They took shifts watching over me, bringing my family daily meals, caring for and transporting my children, and categorizing and delivering my grocery needs.  They called me, texted me, and stopped by multiple times daily to check on me. Surprise Starbucks runs, Cupcake Couture treats, and favorite restaurant meals were gifted simply to make me smile. My saint posse of friends even scrubbed my ‘not-so-clean’ home.  

Bless them.

I may need surgery more often….

This support group provided all of my needs and then some without my asking.

They didn’t pre-counsel me on the merits of timely medical procedures, or evaluate my future pay-back abilities.  They just served.

And I felt loved.  Serious, heart-felt love.

Years of living in the hospital taught me countless lessons – most of which were quite humbling to my prideful, former ‘have-all-the-answers’ self.  

As I was given a front row seat to suffering, I recognized a universal need – something simple yet quite profound:

Those in pain did not need words of advice – they need the touch of a tender hand, the warmth of a cup of tea, or the tears of a compassionate heart.  Such simple gestures illicit powerful gratefulness from the victim of a bleeding heart.

That lesson came flooding to my mind as I read about the current refugee crisis and viewed the overseas pictures of toddler’s lifeless bodies washed upon shore.  

My soul wept.  

I wept for the parents, I wept for the generations of broken beings desperate to seek asylum, but mostly I wept for lost opportunities.

These grieving families did not need a Biblical sermon or a lecture on the legality of crossing foreign borders.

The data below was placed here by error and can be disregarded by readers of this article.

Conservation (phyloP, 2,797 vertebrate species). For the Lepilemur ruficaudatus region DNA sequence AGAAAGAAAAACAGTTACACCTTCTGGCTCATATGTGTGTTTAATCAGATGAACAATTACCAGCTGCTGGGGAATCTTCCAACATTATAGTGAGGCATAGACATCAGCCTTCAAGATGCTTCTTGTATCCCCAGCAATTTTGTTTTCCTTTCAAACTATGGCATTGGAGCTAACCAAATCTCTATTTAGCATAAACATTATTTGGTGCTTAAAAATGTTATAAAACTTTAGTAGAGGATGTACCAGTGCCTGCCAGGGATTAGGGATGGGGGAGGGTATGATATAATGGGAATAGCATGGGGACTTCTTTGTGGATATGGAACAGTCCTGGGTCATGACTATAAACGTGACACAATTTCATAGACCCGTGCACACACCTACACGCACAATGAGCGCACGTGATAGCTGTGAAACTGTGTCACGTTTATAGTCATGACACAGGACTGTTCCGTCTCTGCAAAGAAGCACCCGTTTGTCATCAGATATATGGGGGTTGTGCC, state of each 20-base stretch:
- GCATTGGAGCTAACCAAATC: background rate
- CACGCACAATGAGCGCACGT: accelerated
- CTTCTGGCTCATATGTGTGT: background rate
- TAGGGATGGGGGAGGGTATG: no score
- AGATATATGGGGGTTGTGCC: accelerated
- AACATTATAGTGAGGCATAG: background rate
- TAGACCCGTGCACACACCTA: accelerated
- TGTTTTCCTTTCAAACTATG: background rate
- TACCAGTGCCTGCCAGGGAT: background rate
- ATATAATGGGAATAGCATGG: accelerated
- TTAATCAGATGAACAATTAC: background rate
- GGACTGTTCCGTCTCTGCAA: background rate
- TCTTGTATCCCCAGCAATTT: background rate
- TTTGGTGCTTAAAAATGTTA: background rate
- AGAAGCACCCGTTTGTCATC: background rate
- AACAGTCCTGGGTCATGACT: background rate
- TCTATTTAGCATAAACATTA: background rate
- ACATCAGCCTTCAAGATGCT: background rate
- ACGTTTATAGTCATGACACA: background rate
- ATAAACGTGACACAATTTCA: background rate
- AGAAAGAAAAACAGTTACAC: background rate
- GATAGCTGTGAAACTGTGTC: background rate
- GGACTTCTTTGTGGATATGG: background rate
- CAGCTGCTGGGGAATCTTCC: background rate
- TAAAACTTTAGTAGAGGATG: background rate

They needed a home.  

A safe haven with food and drinkable water, accompanied by welcoming arms.

Because that IS Jesus.

I tell you the truth, whatever you did for one of the least of these brothers of mine, you did for me,” Matthew 40.

Jesus healed the ‘sinners’, He touched the ‘untouchables’, He embraced the ‘unworthy’.

Jesus LOVED.

Without reviewing resumes of acceptability, or green cards of legitimacy, and without interviewing the worthiness of candidates,

Our blemish-less Savior LOVED the blemished.   

Fully, completely and without reservation.

Scandalously.  

So my unexpected miracle of ‘Christyn-sitting’ became a vivid reminder of why the greatest of all human gestures is love.  I thank my friends for showering me with that gift over and over – just as Jesus would have done.

“I was sick and you looked after me,” Matthew 25:36.

Thank you Lord for Your scandalous mercy of love.

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3 thoughts on “

  1. Christyn. Thank you for your message of LOVE. Wish I could be there Weds. We have 3rd chemo treatment. So glAd you are on the mend and blogging. You minister and inspire.

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  2. Dearest Christyn, You have my prayers for healing as you’ve come through surgery and also as you lead once again in “example” of these valuable lessons on Love shown to us through Christ. I know your mission/lessons will be blessed and will bless so many. Thank you for who you are and the example you set. Love in Him- Locke P.